AG Eric Holder: Moratorium On Death Penalty ‘Would Be Appropriate’

Speaking Tuesday evening to the National Press Club, Attorney General Eric Holder said he supports a moratorium on the death penalty until the Supreme Court issues a ruling later this year on the Oklahoma lethal injection case currently before the justices:

“I think fundamental questions about the death penalty need to be asked. And among them, the Supreme Court’s determination as to whether or not lethal injection is consistent with our Constitution is one that ought to occur. From my perspective, I think a moratorium until the Supreme Court made that determination would be appropriate.”

The Supreme Court has agreed to review a case filed by inmates on Oklahoma’s death row. In their lawsuit, the inmates allege lethal injection violates the Constitution’s ban on cruel and unusual punishment. The case was filed following the horrific execution of Clayton Lockett. It took a three-drug intravenous cocktail 43 minutes to kill Lockett.

Holder also said that he believes the best reason to eliminate the death penalty is the possibility of executing an innocent person:

“Our system of justice is the best in the world. It is comprised of men and women who do the best they can, get it right more often than not, substantially more right than wrong. There’s always the possibility that mistakes will be made… It’s for that reason that I am opposed to the death penalty.”

The Attorney General stressed that he was speaking of his personal feelings about capital punishment and was not reflecting the positions of the Obama Administration.

In the past, Holder has remarked that the recent history of administering the death penalty is one of the main reasons he opposes it. As he told an audience at The Marshall Project just last year:

“I think that the issue is made real when you look at some of the things that have happened in the states over the last year or so, where you had these botched executions, where you had an inability to get the appropriate drug. We’ve had doctors unwilling to participate in the process. I think this is pushing this country toward some really fundamental questions about — even though, you know, people still support the death penalty by 55 percent, or whatever the number is — some fundamental questions about continued use of the death penalty.”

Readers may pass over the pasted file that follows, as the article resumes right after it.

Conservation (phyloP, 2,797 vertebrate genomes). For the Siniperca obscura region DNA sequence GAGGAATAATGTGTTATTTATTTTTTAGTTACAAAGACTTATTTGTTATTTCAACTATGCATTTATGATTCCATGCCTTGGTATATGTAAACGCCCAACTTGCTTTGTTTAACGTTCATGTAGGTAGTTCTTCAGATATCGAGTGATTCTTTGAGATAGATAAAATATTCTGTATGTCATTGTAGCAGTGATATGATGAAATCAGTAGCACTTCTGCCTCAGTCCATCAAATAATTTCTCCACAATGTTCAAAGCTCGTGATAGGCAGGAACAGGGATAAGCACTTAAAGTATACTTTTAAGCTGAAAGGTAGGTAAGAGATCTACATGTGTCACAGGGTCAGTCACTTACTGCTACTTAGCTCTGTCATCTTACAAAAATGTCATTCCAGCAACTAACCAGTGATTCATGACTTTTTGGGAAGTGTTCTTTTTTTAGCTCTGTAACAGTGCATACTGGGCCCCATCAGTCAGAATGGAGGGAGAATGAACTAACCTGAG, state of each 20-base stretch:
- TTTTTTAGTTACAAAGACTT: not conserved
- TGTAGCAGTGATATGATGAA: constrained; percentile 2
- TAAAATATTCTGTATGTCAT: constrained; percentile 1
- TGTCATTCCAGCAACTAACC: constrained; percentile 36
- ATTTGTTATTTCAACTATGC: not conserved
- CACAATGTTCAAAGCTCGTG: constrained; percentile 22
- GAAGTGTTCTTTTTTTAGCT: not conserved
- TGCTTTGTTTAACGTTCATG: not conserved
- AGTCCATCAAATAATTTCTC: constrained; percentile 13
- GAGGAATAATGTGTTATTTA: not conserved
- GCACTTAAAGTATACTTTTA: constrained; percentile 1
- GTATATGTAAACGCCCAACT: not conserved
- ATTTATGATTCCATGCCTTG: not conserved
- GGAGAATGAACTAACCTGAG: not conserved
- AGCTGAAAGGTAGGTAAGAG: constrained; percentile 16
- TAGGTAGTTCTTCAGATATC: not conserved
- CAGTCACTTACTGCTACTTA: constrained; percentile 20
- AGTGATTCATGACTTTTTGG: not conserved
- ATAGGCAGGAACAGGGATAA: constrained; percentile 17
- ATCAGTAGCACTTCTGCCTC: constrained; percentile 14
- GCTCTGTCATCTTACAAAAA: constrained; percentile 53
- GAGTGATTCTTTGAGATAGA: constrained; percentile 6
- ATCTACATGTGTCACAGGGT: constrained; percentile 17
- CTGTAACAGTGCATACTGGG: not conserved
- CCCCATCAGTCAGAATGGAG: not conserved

While Holder’s comments are certainly encouraging to those of us who oppose capital punishment, we will have to wait a little longer to discover if the Supreme Court agrees.

This article was originally published by the same author at


Georgia Executes Intellectually Disabled Man

Just after 7:30p.m. last night, the state of Georgia executed Warren Lee Hill, 54, by lethal injection. If that’s all there was to the story, it would probably be easy to overlook.

But Warren Hill was declared “intellectually disabled” by every doctor who examined him, including by three expert witnesses who testified for the state at Hill’s capital punishment trial. Prior to last night’s execution, Hill’s attorney, Brian Kammer, said:

“Mr. Hill’s disability means that he has the emotional and cognitive functioning of an 11-year-old boy.”

Yet despite Georgia law and rulings by the U.S. Supreme Court which prohibit the killing of the intellectually disabled, the Supreme Court refused to hear a petition for a last minute stay of execution. Earlier in the day, the Georgia Board of Pardons and Paroles also declined Hill’s request for clemency. The Board did so with no explanation of its reasoning.

Hill was originally sentenced to life imprisonment in 1986 for the killing of his 18-year-old girlfriend, who was shot 11 times. While incarcerated and serving that sentence, Hill beat a fellow inmate to death with a nail-studded board. He was sentenced to death in 1991 for that crime.

Following Hill’s execution, Brian Kammer, Hill’s lawyer,  issued the following statement:

“Today, the Court has unconscionably allowed a grotesque miscarriage of justice to occur in Georgia. Georgia has been allowed to execute an unquestionably intellectually disabled man, Warren Hill, in direct contravention of the Court’s clear precedent prohibiting such cruelty.”

Only days before Hill was originally scheduled to be executed in 2013, his attorneys obtained a stay when they presented statements from three doctors who examined Hill in 2000 and declared him to not be intellectually disabled. The doctors said they had been rushed at the time of their original diagnosis and had since decided Hill met the legal standard to be spared the death penalty.

But Georgia has what legal experts consider to be the toughest standard in the nation for proving intellectual disability. It requires that capital punishment defendants prove beyond a reasonable doubt that they are intellectually disabled in order to avoid being executed. The state has repeatedly maintained that Hill’s lawyers failed to meet that burden of proof.

And so, in Georgia, the state of my birth, the state where I live, once again blood has been shed in the name of a form of justice most civilized nations have abandoned.

This article was originally published by the same author at